PERHAPS THE most profound comment at the G20 summit of global leaders came from European Council president Donald Tusk when he conceded: “The practical capabilities of Europe to host new waves of refugees, not to mention irregular economic migrants, are close to the limits.”
If only the European Union, and other institutions, had taken the concerns of Britain more seriously, then the EU and Britain might not be going their separate ways as Theresa May’s government begins the invidious task of trying to forge a new immigration policy.
Given how German chancellor Angela Merkel’s ruling CDU party has just been humiliated in provincial elections, perhaps Europe’s elite will realise that they, too, have to reform over migration policy.
If they do, and there remain no guarantees, it can only help Theresa May as the new PM comes under pressure to define her interpretation, even vision, of ‘Brexit’ as G20 leaders put down markers of their own.
The Tory leader will clearly not be bounced into making rash decisions – she’s been clear that she intended to weigh up all the evidence before deciding whether to support a new nuclear power station at Hinkley Point which had been due to be bankrolled by the Chinese.
She also has doubts about a points-based immigration system advocated by Brexit ministers – she says tickbox criteria gave students access to Britain if they could not speak English and that the needs of businesses should be paramount.
However it remains to be seen whether Mrs May can convince the Cabinet of the merits of her arguments – the dynamics in the coming weeks will, in all likelihood, be critical to the Government’s durability. Yet it will help if the EU, and leaders like Mrs Merkel, start to heed the words of Mr Tusk after his Damascene conversion. It would be a start.
IT is understandable for countryside groups, like the Rural Services Network, to be fearful about Brexit’s potential consequences. Even though Chancellor Philip Hammond has pledged to honour all existing funding commitments with the EU for the period up to 2020, they’re worried about subsidy levels – and other support payments – in the next decade when Westminster’s politicians start having to honour those spending promises made on an ad hoc, and uncosted, basis before the June 23 referendum.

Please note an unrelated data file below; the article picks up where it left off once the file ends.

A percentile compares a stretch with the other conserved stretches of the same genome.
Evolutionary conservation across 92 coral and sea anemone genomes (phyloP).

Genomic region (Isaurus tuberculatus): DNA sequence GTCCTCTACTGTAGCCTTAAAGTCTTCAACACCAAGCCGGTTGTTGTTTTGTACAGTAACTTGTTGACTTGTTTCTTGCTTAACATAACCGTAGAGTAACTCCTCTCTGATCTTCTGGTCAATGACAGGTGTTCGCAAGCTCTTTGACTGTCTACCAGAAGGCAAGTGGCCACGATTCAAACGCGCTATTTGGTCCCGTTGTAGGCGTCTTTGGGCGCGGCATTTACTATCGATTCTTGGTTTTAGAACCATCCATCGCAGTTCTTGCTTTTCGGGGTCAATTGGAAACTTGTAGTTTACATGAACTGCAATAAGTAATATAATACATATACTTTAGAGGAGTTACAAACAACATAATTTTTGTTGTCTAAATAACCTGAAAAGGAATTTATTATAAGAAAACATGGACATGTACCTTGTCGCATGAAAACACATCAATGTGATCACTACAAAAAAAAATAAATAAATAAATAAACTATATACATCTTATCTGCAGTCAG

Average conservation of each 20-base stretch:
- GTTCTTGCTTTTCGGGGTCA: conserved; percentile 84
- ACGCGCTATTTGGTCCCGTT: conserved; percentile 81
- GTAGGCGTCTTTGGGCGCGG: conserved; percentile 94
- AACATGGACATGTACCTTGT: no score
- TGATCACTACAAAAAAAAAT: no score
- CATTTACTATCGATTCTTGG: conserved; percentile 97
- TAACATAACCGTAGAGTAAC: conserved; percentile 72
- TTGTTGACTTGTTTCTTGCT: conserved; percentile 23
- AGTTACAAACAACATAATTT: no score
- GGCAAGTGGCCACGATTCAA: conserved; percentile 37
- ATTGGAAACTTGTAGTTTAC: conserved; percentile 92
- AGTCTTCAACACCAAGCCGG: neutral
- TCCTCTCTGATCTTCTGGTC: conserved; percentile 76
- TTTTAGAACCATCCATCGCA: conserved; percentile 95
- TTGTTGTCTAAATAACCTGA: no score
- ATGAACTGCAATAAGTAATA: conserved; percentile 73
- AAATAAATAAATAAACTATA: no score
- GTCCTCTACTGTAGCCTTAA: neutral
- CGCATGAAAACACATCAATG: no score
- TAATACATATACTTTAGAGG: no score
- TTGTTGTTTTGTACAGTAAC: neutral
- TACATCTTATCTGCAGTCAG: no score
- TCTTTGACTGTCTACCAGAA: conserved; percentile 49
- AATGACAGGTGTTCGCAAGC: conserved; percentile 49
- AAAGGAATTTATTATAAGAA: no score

Yet what these concerns reveal is more fundamental than the machinations of Britain’s exit from the EU. Given Mr Hammond’s early promise to farmers, and also universities, it points to a lack of trust in the Government because of the Rural Payments Agency’s systemic difficulties processing subsidies and a wider belief that Ministers do not truly understand the food industry.
This is all the more reason for talks on Brexit to extend to the wider rural economy – and what can be done to attract more investment, opportunities and jobs to those countryside communities where picture postcard scenes mask deep pockets of poverty. There’s a fine line between allowing new businesses to open without compromising those landscapes which underpin the wider visitor economy, hence why Environment Secretary Andrea Leadsom’s approach needs to be evolution rather than revolution while accepting that rural residents are also taxpayers entitled to the same support afforded to urban voters.
COMPARE and contrast the world series triathlon event successfully staged in Leeds earlier this summer with Sunday’s race in Edmonton, Canada, to see why major sporting events matter to the Yorkshire economy and tourism.
Around 100,000 spectators turned out here to cheer the Brownlee brothers – Alistair beat Jonny in a precursor to the Olympic final – while there appeared to be negligible public support for the Canadian race staged in a municipal park away from the heart of Edmonton and which saw the cycling take place on a featureless dual carriageway with no spectator access.
Further evidence about the priceless popularity of the Brownlees – Jonny triumphed in Canada to put himself into world championship contention – but also the fact this region is setting a very high standard when it comes to staging global events on the streets or in purpose-built arenas. Long may this be the case as Leeds prepares to host a show-stopping parade of Yorkshire Olympians and Paralympians to demonstrate what sport truly means to this proud county.